When Robert Link stepped into the lobby of the Berman Museum of World History on Tuesday, he realized he might see familiar images from D-Day on display as part of the museum’s commemoration of the 70th anniversary of the event.
What he didn’t expect was to see himself in one of them.
“I walked up here and thought that’s the kind of landing craft that I was on. It looked familiar and then that looked even more familiar,” he said as he pointed to a profile of a soldier standing in the landing boat in the black-and-white photo. “I looked at it and I almost fainted.”
David Ford, the museum’s director, said a staff member found the photo in the public domain. The museum didn’t have any information Tuesday about who shot the photo, or precisely when or where it was taken.
“When we had the D-Day ceremony, the World War II guys were very attentive to the items and the pictures,” Ford said. “You could tell that they were taking it in, but no reaction like this. This guy about came out of his skin.”
Link said after enlisting in the Army at age 16 he was sent to Fort Sill in Oklahoma and later to Boston, where he trained to be a military policeman. He later was sent to England, where he became part of the invasion force.
On June 6, 1944, Link landed on Omaha Beach in Normandy, France, with the 29th Infantry Division. He was 18 years old.
“I kept saying to myself, ‘What a dummy. If you would have just stayed home and let them draft you, you wouldn’t be here now,’ and I wouldn’t have,” Link said, describing that day.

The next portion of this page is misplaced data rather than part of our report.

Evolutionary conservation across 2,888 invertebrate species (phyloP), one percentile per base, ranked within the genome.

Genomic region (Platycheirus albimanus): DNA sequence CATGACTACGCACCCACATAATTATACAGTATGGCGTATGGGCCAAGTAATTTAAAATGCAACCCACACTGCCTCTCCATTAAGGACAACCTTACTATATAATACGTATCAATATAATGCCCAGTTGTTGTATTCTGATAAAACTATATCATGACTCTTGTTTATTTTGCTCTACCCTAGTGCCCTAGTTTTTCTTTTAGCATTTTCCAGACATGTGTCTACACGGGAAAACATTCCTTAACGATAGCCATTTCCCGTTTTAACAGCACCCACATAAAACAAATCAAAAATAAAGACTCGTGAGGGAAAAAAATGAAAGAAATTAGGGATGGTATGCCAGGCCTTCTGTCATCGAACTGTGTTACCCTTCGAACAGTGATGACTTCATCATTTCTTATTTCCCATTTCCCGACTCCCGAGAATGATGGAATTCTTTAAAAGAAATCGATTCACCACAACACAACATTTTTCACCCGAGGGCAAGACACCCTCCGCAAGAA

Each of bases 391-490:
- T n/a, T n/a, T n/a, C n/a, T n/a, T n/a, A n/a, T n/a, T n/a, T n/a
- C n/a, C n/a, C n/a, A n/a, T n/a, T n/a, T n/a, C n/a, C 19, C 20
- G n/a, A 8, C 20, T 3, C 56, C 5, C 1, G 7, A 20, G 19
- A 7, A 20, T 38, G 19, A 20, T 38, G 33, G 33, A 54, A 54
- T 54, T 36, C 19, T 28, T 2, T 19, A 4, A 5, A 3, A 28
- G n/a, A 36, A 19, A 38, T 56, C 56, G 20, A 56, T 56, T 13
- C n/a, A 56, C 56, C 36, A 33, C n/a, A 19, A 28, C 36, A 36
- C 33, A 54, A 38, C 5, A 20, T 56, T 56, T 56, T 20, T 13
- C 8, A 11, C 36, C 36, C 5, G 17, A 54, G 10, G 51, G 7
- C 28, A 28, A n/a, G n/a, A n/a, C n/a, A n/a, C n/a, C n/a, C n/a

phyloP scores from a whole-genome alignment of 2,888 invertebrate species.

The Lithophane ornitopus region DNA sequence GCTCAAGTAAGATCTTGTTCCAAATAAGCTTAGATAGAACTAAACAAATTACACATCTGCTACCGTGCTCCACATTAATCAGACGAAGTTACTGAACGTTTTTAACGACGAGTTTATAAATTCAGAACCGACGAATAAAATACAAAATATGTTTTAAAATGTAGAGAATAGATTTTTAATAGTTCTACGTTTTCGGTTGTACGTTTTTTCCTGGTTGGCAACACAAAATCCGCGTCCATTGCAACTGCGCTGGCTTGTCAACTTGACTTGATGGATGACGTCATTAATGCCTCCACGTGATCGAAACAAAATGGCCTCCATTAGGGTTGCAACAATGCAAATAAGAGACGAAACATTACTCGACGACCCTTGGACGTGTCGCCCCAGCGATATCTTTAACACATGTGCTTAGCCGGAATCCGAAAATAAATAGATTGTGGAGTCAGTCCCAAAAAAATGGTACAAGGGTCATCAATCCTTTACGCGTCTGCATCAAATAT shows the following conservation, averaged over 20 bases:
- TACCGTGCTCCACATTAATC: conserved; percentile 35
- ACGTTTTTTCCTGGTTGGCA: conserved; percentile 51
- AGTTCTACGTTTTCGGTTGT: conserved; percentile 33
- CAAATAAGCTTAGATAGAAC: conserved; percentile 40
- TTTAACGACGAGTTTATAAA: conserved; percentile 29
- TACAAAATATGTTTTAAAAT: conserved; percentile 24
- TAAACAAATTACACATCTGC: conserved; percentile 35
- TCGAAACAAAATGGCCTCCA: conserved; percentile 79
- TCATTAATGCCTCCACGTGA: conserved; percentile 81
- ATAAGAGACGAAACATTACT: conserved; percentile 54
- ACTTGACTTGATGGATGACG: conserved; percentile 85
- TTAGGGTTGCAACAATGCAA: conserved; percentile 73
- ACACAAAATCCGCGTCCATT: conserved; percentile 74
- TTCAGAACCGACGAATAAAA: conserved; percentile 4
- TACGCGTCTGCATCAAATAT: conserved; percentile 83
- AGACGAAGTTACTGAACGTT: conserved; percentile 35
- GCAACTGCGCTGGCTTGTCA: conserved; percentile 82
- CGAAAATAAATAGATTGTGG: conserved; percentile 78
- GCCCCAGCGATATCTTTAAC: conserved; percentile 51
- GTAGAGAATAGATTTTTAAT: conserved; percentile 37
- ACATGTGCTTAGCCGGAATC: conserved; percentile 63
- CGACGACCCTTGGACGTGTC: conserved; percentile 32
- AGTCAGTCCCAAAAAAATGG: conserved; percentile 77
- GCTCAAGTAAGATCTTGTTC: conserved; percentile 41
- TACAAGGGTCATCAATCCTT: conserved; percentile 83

He said he wasn’t on the beach for more than 10 minutes before he was wounded, and at the time, he didn’t know that he had been.
“I didn’t realize I was wounded until somebody told me I had a hole in my helmet,” Link said. “It wasn’t that bad, though. The cure was worse than the wound because they didn’t get it all out and it just got worse. That was the bad part.”
After being wounded by shrapnel, Link was sent to join the 692nd Tank Destroyer Battalion — ultimately the reason he was at the museum Tuesday. Veterans of his unit have been in the Anniston area since Sunday for their 43rd annual reunion. Now an 88-year-old resident of Lady Lake, Fla., Link visited the museum with two other members of the battalion and their families.
Susan Guzzetta’s uncle served in the 692nd Tank Division. She said seeing Link’s reaction to the photo was special.
“He’s not an emotional guy. It’s hard to get a smile out of him or anything sometimes, but today, he was teary-eyed because he was just so shocked,” said Guzzetta.
That shock is something Link said he might not ever forget.
“I still can’t believe it. I had to look at it again and again and again, but I know it was me because the guy next to me,” he said. “It’s going to take some time for it to settle in. It’s a surprise and a half.”
Admittance to the Berman Museum will be free until July 4 for all World War II veterans and their families as part of the museum’s D-Day commemoration.